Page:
Wednesday, February 8, 2012

10 Ways to Re-Imagine the Classroom: 10. The Perception of School

This post is part ten in a series in which I offer some ways that we can work together to re-imagine our classrooms so that students are more engaged, our work is more relevant, and student learning is more enriching. This list of ten comes from a workshop I help facilitate on Transformational Teaching.

#10-We Can transform the perception of school from Meaningless Work to Purposeful Fun.


I'm just going to say it. Many kids dread going to school because for the most part: 1. they see the work that they do for school as having no value to them as learners, and 2. they aren't having any fun. Frankly, I don't blame them.

In order for work to have value to a learner, the learner needs to feel in their bones a sense of curiosity and wonder. Learning has meaning when I want to know something, and I want to know something when I have a real purpose for knowing it or when it has captured my imagination by speaking to who I am.

First off, A real purpose for learning is not because I will need to know it to pass a test or to get into college or even to be regarded as smart or "well-rounded." I hate that we give kids formulas for success in the form of checklists of things to do/master in order to make them meet someone else's definition of well-informed, minimally competent or prepared for college. Our impulse towards standardizing learning for the sake of further learning is destructive and systemically reinforced. I know that I share these regularly, but if you haven't already, take a look at these videos from Sir Ken Robinson:





A real purpose for learning is when knowing something is essential to completing the work that I want to do. Fortunately, in our current culture of information abundance, I can quickly access any type of learning that I need through a wealth of social platforms that democratize learning and bring it to the level of personal collaboration. Anyone can learn on their own via wikipedia, YouTube, Twitter, and thousands of other sources what they need to know, when they need to know it, inside or outside of school. Will Richardson makes this case eloquently in his TEDxNYED talk.

The reality is that our education system is changing. As Professor Stephen Heppell puts it, "We are facing the end of education, but the beginning of learning." If we want to continue to be relevant, we need to make ourselves relevant, rather than expecting that our students must accept that we are relevant. To do that, we must demonstrate our relevance by giving students purposeful things to do with their brains that have immediate and satisfying applications and that appeal to each child's personal sense of wonder and interest.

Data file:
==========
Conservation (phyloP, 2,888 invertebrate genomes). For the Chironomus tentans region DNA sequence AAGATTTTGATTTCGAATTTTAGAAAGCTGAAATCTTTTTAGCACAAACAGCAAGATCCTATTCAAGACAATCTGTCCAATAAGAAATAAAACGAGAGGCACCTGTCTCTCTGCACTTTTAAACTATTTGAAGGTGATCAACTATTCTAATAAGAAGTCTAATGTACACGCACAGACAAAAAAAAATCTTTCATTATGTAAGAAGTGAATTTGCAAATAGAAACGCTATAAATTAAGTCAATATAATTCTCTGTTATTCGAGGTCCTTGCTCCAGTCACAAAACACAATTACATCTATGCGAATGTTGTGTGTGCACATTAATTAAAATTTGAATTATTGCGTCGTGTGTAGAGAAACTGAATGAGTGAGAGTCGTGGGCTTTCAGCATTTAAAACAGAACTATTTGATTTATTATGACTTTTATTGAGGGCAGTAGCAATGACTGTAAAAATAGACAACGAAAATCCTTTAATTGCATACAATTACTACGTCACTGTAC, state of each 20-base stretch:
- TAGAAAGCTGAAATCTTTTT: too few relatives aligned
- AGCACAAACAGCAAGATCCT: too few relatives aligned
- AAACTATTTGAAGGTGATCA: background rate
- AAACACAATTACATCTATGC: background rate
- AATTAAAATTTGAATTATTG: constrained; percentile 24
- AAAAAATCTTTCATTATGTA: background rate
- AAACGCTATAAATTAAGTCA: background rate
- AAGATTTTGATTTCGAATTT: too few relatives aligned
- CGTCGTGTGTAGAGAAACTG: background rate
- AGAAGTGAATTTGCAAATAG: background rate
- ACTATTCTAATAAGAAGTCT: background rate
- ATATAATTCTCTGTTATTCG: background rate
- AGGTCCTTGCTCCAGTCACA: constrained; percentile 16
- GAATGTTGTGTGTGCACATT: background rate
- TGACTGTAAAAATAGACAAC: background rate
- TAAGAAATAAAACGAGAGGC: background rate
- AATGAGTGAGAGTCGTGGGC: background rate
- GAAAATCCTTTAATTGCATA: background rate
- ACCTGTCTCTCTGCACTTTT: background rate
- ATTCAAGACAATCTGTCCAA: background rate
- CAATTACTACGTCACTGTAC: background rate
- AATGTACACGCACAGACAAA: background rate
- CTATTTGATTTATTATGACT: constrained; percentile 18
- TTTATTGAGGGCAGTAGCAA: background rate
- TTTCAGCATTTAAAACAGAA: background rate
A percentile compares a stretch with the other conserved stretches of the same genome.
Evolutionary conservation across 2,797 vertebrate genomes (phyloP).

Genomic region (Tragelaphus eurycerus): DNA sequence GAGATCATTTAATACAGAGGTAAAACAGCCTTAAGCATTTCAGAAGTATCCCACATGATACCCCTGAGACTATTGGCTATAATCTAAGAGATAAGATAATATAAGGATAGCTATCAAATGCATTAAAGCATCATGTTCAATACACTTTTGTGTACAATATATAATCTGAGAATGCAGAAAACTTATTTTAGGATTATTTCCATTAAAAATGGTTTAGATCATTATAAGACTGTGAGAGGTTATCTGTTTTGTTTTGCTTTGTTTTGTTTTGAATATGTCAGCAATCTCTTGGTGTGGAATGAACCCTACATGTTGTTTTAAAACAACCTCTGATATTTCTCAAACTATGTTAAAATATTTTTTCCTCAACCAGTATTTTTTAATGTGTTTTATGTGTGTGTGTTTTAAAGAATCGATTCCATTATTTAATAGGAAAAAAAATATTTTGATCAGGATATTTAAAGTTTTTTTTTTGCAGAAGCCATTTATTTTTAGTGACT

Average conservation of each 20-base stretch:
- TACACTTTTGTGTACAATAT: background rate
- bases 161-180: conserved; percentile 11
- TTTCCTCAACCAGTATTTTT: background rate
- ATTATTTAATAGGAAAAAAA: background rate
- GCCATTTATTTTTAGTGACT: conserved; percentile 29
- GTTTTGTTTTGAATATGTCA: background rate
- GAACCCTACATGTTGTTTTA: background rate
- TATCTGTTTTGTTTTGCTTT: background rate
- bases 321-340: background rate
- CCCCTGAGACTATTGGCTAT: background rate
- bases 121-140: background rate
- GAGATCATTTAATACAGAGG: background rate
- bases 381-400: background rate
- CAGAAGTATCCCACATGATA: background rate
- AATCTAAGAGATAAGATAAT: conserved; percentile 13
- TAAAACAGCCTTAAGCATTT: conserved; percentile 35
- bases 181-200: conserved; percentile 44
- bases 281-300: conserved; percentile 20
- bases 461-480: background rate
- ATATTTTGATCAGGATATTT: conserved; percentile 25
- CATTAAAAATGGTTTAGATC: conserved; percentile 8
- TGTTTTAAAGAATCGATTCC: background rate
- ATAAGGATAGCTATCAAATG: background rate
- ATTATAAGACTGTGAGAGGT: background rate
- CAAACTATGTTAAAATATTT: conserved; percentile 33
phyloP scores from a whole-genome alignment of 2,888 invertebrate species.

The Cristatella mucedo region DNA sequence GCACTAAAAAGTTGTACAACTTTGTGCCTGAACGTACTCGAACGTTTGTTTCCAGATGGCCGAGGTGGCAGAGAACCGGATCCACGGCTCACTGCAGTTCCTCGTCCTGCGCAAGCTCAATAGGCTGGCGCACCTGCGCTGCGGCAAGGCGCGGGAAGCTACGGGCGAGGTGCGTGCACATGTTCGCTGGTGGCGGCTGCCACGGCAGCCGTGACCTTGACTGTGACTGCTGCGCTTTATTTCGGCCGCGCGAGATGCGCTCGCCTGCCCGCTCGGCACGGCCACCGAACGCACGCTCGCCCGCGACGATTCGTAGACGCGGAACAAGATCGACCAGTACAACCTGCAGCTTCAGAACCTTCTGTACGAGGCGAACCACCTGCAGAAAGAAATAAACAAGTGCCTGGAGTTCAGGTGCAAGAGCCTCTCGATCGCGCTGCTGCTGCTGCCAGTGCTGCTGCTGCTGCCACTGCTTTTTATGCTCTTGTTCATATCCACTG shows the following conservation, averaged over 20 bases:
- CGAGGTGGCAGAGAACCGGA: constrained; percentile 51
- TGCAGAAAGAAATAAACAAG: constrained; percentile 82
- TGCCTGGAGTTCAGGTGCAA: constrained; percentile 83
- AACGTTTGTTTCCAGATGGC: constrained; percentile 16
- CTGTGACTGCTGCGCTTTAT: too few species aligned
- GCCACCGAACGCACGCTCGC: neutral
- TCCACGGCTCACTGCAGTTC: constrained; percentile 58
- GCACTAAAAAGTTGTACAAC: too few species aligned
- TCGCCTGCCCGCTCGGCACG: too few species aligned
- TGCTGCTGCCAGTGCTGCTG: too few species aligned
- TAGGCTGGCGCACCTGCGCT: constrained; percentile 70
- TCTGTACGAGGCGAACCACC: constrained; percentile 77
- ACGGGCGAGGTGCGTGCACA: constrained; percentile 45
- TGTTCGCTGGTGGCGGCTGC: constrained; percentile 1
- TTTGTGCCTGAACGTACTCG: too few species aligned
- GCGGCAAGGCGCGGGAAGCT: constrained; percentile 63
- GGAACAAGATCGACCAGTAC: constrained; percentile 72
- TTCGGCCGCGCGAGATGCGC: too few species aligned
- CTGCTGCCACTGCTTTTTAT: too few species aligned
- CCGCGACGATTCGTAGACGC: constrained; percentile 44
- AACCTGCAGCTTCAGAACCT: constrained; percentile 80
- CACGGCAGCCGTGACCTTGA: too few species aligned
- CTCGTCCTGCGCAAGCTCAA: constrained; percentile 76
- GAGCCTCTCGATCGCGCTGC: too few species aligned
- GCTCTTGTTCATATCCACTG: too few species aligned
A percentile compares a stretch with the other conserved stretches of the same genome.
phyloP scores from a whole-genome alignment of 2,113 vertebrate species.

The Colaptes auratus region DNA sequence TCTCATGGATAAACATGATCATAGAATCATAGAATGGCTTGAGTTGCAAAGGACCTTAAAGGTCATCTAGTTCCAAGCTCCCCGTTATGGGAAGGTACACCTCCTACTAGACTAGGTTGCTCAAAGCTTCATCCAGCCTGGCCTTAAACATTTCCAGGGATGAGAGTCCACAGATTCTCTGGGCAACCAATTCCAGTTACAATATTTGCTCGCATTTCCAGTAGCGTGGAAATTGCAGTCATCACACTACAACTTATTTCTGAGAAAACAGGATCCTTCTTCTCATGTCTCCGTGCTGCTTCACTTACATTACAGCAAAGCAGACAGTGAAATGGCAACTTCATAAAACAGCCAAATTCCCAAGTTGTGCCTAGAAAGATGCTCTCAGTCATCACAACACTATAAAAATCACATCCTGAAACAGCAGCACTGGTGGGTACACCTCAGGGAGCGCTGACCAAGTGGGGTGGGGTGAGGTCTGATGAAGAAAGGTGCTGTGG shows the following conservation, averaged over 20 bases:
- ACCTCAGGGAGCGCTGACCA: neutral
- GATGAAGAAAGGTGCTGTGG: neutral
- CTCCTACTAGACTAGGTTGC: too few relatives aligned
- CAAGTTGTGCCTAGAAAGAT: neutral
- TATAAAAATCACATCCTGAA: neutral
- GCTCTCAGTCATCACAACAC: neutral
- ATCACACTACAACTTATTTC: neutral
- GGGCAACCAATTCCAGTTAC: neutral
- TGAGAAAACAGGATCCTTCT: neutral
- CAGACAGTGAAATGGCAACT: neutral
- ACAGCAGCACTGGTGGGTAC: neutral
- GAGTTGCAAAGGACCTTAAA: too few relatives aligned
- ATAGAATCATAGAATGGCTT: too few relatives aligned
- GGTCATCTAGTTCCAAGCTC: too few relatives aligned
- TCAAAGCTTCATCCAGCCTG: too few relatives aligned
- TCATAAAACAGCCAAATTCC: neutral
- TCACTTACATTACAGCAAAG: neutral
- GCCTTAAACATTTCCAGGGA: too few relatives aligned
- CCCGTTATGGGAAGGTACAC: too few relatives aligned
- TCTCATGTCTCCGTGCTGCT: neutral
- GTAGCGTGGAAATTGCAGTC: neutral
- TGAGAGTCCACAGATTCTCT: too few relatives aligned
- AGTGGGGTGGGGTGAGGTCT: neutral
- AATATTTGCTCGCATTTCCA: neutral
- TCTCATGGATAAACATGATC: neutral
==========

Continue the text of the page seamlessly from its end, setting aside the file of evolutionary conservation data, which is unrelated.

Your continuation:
In the classroom, this means giving students the opportunity to learn about what interests them, through the means that interests them, and to a purpose that is important to them. It means giving kids voice in their learning, supporting authentic learning tasks that kids help to design, building relationships with kids that allow us to better understand how to ignite their curiosity, and creating a culture of learning that actively refuses to place the same expectations on all learners and that recognizes learning as a non-linear process of discovery rather than a linear process of mastery.

Doing all of this would go a long way toward helping kids see school as meaningful and worthwhile. Motivation and engagement would certainly improve based on Daniel Pink's ideas in Drive. But I contend that there is something else that we must do. We must have the courage to reject the narrative about education that we've inherited from the Industrial Revolution and that is reinforced by public leaders, education reformers and No Child Left Behind. We must turn instead to what we intuitively know about learning: When we are really learning, we are having fun. The joy of true learning is impossible to hide. It shows up on our faces, through our body language, and in the excellence of our learning products. Angela Maiers' Sandbox Manifesto articulates this so well.

My own thinking in this area has been developed over the last 3 years and is reflected through this blog. I recently presented one aspect of this learning at FETC. Here is my presentation:



The best part of this mission is that this kind of learning invites us to play on the playground of our own learning in order for us to make this a reality for our students. We have the opportunity to learn better ways for schools to operate that enhance every person's innate ability to learn and achieve excellence. We have the opportunity to shift our perceptions of school from meaningless work to purposeful fun.

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